• Perhaps it has something to do with the Virus itself, there may be a dormant strain and and active strain, everyone has the dormant strain, but upon death it becomes active, the human body can't fight the active version, so when it is introduced into our body, say, by a bite, our body overcompensates, like it does with most viruses, hence the fever, but unlike most illnesses, our body can't fight off the active version, so the fever just burns us out, and kills us.
    • Kirkman specifically decided to never reveal what actually caused the Zombie Apocalypse, or how The Virus worked; it might be a biological weapon, it might be supernatural, it might be some horrific natural disease mutating out of control or even God's Wrath, we'll never know either way. The only thing we DO know is that it wasn't caused by aliens - because Kirkman used that as part of the comics pitch to get it picked up, even though it was never intended to be the actual cause.
  • With regards to losing power/generators running out, HOW has no one — not even those at the CDC, before they killed themselves — thought to burn the killed walkers for fuel? Isn't there something like a 5000:1 walker/human ratio? That would mean there's an ample supply of fuel for any generator; just shoot a few walkers in the head and shove 'em in.
    • There are so many reasons that wouldn't work, I'm really not sure where to start. For one, humans aren't actually that flammable, and nowhere near flammable enough to serve as fuel for a generator. For another, generators are typically built to use gasoline—you know, liquid that has to be mixed with air in specific ratios to work. Generators do not work by just "burn something inside, and you get electricity."
      • At the very least, there has to be some engineer alive who can jerry-rig *something*. Surely, if there are enough military personnel around to operate a helicopter, there's someone around who can figure out a simple power source that runs on steam/smoke from burning bodies.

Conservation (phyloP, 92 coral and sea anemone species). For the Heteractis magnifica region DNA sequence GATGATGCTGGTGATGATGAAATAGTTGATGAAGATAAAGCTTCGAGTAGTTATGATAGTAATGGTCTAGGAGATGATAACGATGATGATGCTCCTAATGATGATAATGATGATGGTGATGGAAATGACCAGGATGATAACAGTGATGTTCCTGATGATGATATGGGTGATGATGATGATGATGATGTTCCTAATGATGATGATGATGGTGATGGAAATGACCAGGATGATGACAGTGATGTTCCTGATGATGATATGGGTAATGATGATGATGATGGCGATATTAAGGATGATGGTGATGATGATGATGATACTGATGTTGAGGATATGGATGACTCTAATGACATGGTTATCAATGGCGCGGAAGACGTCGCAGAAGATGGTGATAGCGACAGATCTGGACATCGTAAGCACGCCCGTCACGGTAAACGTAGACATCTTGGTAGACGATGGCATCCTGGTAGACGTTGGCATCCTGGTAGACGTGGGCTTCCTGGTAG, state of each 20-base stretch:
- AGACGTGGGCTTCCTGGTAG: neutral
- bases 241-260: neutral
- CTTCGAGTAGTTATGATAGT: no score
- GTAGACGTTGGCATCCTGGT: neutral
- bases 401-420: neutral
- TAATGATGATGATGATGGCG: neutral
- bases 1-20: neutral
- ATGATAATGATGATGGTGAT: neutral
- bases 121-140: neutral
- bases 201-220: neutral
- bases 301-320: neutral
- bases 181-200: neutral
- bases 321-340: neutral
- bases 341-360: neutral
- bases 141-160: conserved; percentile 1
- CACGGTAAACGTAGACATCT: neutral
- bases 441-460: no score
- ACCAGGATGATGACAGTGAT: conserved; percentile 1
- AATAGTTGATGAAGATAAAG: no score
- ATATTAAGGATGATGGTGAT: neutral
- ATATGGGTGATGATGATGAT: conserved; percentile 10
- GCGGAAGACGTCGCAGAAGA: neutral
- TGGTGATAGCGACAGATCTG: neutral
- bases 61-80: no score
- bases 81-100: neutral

• No, because those two things don't remotely correspond in the least. And why does there "have to be some engineer alive" who can turn what simply isn't a good fuel source at all into a fuel source? Again: Human bodies are not that flammable, otherwise we wouldn't need humongous piles of wood for funeral pyres and we wouldn't need massive furnaces to cremate people. Just because there's a lot of something doesn't mean it's a good fuel source—there's a lot of water, but you're not going to be able to make that burn either.

        I mean, seriously, a generator works because he fuel you're burning either burns hot enough to boil water to steam almost instantly or is explosive enough to make pistons move rapidly and consistently. Human bodies have neither of those qualities. They burn slow, and only after you've done a crap ton of work to get them to burn at all—work that amounts to, "get other flammable substances to soak the bodies in or build up the fire beforehand." So in order to use human bodies as a fuel source, you need to already have other fuel sources that burn a lot better.
    • Theoretically, though, if there's a car around, the bodies could be soaked in gasoline. Not saying it'll work, but surely someone would have at least *thought* to try it.
      • Not really. Because if you have gasoline, that means you have gasoline, which is already the main fuel that works in available generators. What you're suggesting is that if someone already has fuel for a generator, they would waste it by dumping it on a body to try and make the body into something that it does not work as.

        It's like saying, "Okay. I'm thirsty. I have a bottle of water. I know, I'll pour the water into sand in the hopes that maybe I can drink the sand."